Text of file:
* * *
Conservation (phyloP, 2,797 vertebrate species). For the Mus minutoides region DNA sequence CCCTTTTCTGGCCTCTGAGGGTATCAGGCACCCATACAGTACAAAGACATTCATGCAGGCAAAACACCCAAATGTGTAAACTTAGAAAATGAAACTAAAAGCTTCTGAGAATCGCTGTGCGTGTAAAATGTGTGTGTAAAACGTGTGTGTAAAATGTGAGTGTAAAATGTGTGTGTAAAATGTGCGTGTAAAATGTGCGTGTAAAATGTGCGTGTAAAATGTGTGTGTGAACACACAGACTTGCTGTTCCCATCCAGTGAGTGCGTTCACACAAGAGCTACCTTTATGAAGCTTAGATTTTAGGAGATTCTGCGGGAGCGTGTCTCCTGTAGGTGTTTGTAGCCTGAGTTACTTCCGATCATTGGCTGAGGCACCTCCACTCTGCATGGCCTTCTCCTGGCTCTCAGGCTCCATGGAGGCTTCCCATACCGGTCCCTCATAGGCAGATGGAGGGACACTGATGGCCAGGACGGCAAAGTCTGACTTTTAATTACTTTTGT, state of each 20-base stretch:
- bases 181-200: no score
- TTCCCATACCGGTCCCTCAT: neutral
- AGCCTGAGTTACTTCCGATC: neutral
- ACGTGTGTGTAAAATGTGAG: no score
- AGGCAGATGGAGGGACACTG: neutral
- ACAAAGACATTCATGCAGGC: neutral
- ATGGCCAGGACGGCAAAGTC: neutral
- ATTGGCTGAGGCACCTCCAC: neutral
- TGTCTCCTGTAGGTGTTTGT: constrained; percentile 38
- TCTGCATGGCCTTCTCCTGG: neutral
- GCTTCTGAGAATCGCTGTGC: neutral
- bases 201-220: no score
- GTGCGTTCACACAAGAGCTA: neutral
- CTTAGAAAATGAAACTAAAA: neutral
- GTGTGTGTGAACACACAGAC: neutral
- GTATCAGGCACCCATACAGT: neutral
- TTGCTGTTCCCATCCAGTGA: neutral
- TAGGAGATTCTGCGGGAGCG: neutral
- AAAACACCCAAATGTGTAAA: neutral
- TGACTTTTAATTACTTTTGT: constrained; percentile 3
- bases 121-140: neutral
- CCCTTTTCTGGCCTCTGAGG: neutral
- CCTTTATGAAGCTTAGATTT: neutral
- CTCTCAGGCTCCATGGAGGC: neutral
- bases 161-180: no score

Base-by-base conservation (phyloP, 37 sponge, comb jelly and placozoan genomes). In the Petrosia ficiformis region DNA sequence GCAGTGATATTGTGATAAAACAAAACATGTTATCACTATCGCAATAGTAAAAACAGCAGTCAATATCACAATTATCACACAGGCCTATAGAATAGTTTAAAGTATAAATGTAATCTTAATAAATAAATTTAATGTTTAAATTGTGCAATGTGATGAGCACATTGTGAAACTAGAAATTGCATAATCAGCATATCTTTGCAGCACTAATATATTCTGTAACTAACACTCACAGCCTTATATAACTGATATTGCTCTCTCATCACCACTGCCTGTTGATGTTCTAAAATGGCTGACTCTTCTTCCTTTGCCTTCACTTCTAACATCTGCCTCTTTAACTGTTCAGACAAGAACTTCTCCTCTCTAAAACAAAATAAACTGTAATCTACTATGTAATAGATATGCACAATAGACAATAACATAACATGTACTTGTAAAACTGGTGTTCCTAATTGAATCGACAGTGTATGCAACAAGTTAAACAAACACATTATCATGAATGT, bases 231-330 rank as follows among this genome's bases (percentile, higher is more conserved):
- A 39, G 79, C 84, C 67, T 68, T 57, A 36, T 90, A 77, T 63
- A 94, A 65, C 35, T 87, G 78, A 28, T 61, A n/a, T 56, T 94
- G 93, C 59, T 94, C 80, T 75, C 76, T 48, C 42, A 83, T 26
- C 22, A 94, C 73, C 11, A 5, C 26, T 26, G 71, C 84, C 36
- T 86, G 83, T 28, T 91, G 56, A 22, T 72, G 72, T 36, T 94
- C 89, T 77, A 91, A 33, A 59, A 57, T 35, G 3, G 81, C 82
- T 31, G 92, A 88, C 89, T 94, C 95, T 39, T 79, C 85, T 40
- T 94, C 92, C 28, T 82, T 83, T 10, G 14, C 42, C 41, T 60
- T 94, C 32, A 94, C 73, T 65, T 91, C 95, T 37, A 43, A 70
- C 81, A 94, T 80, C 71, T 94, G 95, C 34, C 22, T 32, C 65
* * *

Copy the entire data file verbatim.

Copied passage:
Conservation (phyloP, 2,797 vertebrate species). For the Mus minutoides region DNA sequence CCCTTTTCTGGCCTCTGAGGGTATCAGGCACCCATACAGTACAAAGACATTCATGCAGGCAAAACACCCAAATGTGTAAACTTAGAAAATGAAACTAAAAGCTTCTGAGAATCGCTGTGCGTGTAAAATGTGTGTGTAAAACGTGTGTGTAAAATGTGAGTGTAAAATGTGTGTGTAAAATGTGCGTGTAAAATGTGCGTGTAAAATGTGCGTGTAAAATGTGTGTGTGAACACACAGACTTGCTGTTCCCATCCAGTGAGTGCGTTCACACAAGAGCTACCTTTATGAAGCTTAGATTTTAGGAGATTCTGCGGGAGCGTGTCTCCTGTAGGTGTTTGTAGCCTGAGTTACTTCCGATCATTGGCTGAGGCACCTCCACTCTGCATGGCCTTCTCCTGGCTCTCAGGCTCCATGGAGGCTTCCCATACCGGTCCCTCATAGGCAGATGGAGGGACACTGATGGCCAGGACGGCAAAGTCTGACTTTTAATTACTTTTGT, state of each 20-base stretch:
- bases 181-200: no score
- TTCCCATACCGGTCCCTCAT: neutral
- AGCCTGAGTTACTTCCGATC: neutral
- ACGTGTGTGTAAAATGTGAG: no score
- AGGCAGATGGAGGGACACTG: neutral
- ACAAAGACATTCATGCAGGC: neutral
- ATGGCCAGGACGGCAAAGTC: neutral
- ATTGGCTGAGGCACCTCCAC: neutral
- TGTCTCCTGTAGGTGTTTGT: constrained; percentile 38
- TCTGCATGGCCTTCTCCTGG: neutral
- GCTTCTGAGAATCGCTGTGC: neutral
- bases 201-220: no score
- GTGCGTTCACACAAGAGCTA: neutral
- CTTAGAAAATGAAACTAAAA: neutral
- GTGTGTGTGAACACACAGAC: neutral
- GTATCAGGCACCCATACAGT: neutral
- TTGCTGTTCCCATCCAGTGA: neutral
- TAGGAGATTCTGCGGGAGCG: neutral
- AAAACACCCAAATGTGTAAA: neutral
- TGACTTTTAATTACTTTTGT: constrained; percentile 3
- bases 121-140: neutral
- CCCTTTTCTGGCCTCTGAGG: neutral
- CCTTTATGAAGCTTAGATTT: neutral
- CTCTCAGGCTCCATGGAGGC: neutral
- bases 161-180: no score

Base-by-base conservation (phyloP, 37 sponge, comb jelly and placozoan genomes). In the Petrosia ficiformis region DNA sequence GCAGTGATATTGTGATAAAACAAAACATGTTATCACTATCGCAATAGTAAAAACAGCAGTCAATATCACAATTATCACACAGGCCTATAGAATAGTTTAAAGTATAAATGTAATCTTAATAAATAAATTTAATGTTTAAATTGTGCAATGTGATGAGCACATTGTGAAACTAGAAATTGCATAATCAGCATATCTTTGCAGCACTAATATATTCTGTAACTAACACTCACAGCCTTATATAACTGATATTGCTCTCTCATCACCACTGCCTGTTGATGTTCTAAAATGGCTGACTCTTCTTCCTTTGCCTTCACTTCTAACATCTGCCTCTTTAACTGTTCAGACAAGAACTTCTCCTCTCTAAAACAAAATAAACTGTAATCTACTATGTAATAGATATGCACAATAGACAATAACATAACATGTACTTGTAAAACTGGTGTTCCTAATTGAATCGACAGTGTATGCAACAAGTTAAACAAACACATTATCATGAATGT, bases 231-330 rank as follows among this genome's bases (percentile, higher is more conserved):
- A 39, G 79, C 84, C 67, T 68, T 57, A 36, T 90, A 77, T 63
- A 94, A 65, C 35, T 87, G 78, A 28, T 61, A n/a, T 56, T 94
- G 93, C 59, T 94, C 80, T 75, C 76, T 48, C 42, A 83, T 26
- C 22, A 94, C 73, C 11, A 5, C 26, T 26, G 71, C 84, C 36
- T 86, G 83, T 28, T 91, G 56, A 22, T 72, G 72, T 36, T 94
- C 89, T 77, A 91, A 33, A 59, A 57, T 35, G 3, G 81, C 82
- T 31, G 92, A 88, C 89, T 94, C 95, T 39, T 79, C 85, T 40
- T 94, C 92, C 28, T 82, T 83, T 10, G 14, C 42, C 41, T 60
- T 94, C 32, A 94, C 73, T 65, T 91, C 95, T 37, A 43, A 70
- C 81, A 94, T 80, C 71, T 94, G 95, C 34, C 22, T 32, C 65